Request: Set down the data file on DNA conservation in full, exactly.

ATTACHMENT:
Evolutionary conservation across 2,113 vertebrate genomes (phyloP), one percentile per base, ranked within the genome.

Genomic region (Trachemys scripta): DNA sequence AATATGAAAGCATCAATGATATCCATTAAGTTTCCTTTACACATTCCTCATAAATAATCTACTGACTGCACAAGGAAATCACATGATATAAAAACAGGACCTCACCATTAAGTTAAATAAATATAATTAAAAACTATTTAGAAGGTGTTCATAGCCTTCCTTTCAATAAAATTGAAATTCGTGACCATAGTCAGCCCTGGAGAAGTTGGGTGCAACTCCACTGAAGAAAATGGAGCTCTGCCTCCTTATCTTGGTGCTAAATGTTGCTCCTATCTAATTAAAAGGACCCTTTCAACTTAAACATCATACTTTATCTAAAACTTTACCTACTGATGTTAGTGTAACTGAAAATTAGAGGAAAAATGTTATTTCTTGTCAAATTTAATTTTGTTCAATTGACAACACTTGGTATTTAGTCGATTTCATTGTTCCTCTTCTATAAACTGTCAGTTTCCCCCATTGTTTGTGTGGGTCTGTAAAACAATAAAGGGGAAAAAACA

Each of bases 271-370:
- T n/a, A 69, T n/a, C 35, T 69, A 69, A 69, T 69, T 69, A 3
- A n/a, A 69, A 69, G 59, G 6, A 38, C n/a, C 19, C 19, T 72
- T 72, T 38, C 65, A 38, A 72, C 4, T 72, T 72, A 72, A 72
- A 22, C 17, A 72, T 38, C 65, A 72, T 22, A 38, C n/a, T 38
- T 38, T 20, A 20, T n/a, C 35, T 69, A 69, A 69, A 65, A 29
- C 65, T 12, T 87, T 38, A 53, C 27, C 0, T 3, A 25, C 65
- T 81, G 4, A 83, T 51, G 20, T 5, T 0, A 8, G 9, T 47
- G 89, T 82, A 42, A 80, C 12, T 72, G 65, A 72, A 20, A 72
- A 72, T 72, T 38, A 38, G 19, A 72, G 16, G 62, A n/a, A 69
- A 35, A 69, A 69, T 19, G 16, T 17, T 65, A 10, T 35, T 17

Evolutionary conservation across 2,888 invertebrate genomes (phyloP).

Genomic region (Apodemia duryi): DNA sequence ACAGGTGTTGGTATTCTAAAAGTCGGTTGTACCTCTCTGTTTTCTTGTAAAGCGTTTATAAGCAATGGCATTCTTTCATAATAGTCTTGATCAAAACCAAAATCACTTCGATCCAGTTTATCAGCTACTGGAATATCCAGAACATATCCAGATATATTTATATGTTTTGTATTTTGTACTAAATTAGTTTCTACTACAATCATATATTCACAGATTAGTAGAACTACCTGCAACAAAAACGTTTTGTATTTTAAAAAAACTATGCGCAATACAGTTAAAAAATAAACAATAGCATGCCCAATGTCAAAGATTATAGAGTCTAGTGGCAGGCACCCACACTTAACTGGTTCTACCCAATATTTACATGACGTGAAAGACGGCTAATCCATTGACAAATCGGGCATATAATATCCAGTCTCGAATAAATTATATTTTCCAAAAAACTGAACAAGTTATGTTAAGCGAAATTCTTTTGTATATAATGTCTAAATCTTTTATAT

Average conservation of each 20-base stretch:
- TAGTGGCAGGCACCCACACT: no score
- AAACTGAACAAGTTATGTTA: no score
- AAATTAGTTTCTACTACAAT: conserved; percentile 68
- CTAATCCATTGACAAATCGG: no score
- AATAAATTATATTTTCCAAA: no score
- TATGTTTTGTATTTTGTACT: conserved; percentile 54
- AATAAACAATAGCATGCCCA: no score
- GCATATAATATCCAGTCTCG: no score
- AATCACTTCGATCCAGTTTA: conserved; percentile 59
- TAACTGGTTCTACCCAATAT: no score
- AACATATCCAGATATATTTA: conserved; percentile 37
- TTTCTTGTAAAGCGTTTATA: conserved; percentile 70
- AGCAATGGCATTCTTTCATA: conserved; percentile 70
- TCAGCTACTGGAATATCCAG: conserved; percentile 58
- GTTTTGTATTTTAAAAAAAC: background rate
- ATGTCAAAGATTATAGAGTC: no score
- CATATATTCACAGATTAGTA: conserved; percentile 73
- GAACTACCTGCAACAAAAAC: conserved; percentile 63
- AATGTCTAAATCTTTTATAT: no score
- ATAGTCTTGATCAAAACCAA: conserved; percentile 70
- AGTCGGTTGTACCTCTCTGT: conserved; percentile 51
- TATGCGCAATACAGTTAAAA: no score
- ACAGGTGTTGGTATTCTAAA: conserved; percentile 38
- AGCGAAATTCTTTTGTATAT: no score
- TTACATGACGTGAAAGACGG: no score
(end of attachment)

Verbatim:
Evolutionary conservation across 2,113 vertebrate genomes (phyloP), one percentile per base, ranked within the genome.

Genomic region (Trachemys scripta): DNA sequence AATATGAAAGCATCAATGATATCCATTAAGTTTCCTTTACACATTCCTCATAAATAATCTACTGACTGCACAAGGAAATCACATGATATAAAAACAGGACCTCACCATTAAGTTAAATAAATATAATTAAAAACTATTTAGAAGGTGTTCATAGCCTTCCTTTCAATAAAATTGAAATTCGTGACCATAGTCAGCCCTGGAGAAGTTGGGTGCAACTCCACTGAAGAAAATGGAGCTCTGCCTCCTTATCTTGGTGCTAAATGTTGCTCCTATCTAATTAAAAGGACCCTTTCAACTTAAACATCATACTTTATCTAAAACTTTACCTACTGATGTTAGTGTAACTGAAAATTAGAGGAAAAATGTTATTTCTTGTCAAATTTAATTTTGTTCAATTGACAACACTTGGTATTTAGTCGATTTCATTGTTCCTCTTCTATAAACTGTCAGTTTCCCCCATTGTTTGTGTGGGTCTGTAAAACAATAAAGGGGAAAAAACA

Each of bases 271-370:
- T n/a, A 69, T n/a, C 35, T 69, A 69, A 69, T 69, T 69, A 3
- A n/a, A 69, A 69, G 59, G 6, A 38, C n/a, C 19, C 19, T 72
- T 72, T 38, C 65, A 38, A 72, C 4, T 72, T 72, A 72, A 72
- A 22, C 17, A 72, T 38, C 65, A 72, T 22, A 38, C n/a, T 38
- T 38, T 20, A 20, T n/a, C 35, T 69, A 69, A 69, A 65, A 29
- C 65, T 12, T 87, T 38, A 53, C 27, C 0, T 3, A 25, C 65
- T 81, G 4, A 83, T 51, G 20, T 5, T 0, A 8, G 9, T 47
- G 89, T 82, A 42, A 80, C 12, T 72, G 65, A 72, A 20, A 72
- A 72, T 72, T 38, A 38, G 19, A 72, G 16, G 62, A n/a, A 69
- A 35, A 69, A 69, T 19, G 16, T 17, T 65, A 10, T 35, T 17

Evolutionary conservation across 2,888 invertebrate genomes (phyloP).

Genomic region (Apodemia duryi): DNA sequence ACAGGTGTTGGTATTCTAAAAGTCGGTTGTACCTCTCTGTTTTCTTGTAAAGCGTTTATAAGCAATGGCATTCTTTCATAATAGTCTTGATCAAAACCAAAATCACTTCGATCCAGTTTATCAGCTACTGGAATATCCAGAACATATCCAGATATATTTATATGTTTTGTATTTTGTACTAAATTAGTTTCTACTACAATCATATATTCACAGATTAGTAGAACTACCTGCAACAAAAACGTTTTGTATTTTAAAAAAACTATGCGCAATACAGTTAAAAAATAAACAATAGCATGCCCAATGTCAAAGATTATAGAGTCTAGTGGCAGGCACCCACACTTAACTGGTTCTACCCAATATTTACATGACGTGAAAGACGGCTAATCCATTGACAAATCGGGCATATAATATCCAGTCTCGAATAAATTATATTTTCCAAAAAACTGAACAAGTTATGTTAAGCGAAATTCTTTTGTATATAATGTCTAAATCTTTTATAT

Average conservation of each 20-base stretch:
- TAGTGGCAGGCACCCACACT: no score
- AAACTGAACAAGTTATGTTA: no score
- AAATTAGTTTCTACTACAAT: conserved; percentile 68
- CTAATCCATTGACAAATCGG: no score
- AATAAATTATATTTTCCAAA: no score
- TATGTTTTGTATTTTGTACT: conserved; percentile 54
- AATAAACAATAGCATGCCCA: no score
- GCATATAATATCCAGTCTCG: no score
- AATCACTTCGATCCAGTTTA: conserved; percentile 59
- TAACTGGTTCTACCCAATAT: no score
- AACATATCCAGATATATTTA: conserved; percentile 37
- TTTCTTGTAAAGCGTTTATA: conserved; percentile 70
- AGCAATGGCATTCTTTCATA: conserved; percentile 70
- TCAGCTACTGGAATATCCAG: conserved; percentile 58
- GTTTTGTATTTTAAAAAAAC: background rate
- ATGTCAAAGATTATAGAGTC: no score
- CATATATTCACAGATTAGTA: conserved; percentile 73
- GAACTACCTGCAACAAAAAC: conserved; percentile 63
- AATGTCTAAATCTTTTATAT: no score
- ATAGTCTTGATCAAAACCAA: conserved; percentile 70
- AGTCGGTTGTACCTCTCTGT: conserved; percentile 51
- TATGCGCAATACAGTTAAAA: no score
- ACAGGTGTTGGTATTCTAAA: conserved; percentile 38
- AGCGAAATTCTTTTGTATAT: no score
- TTACATGACGTGAAAGACGG: no score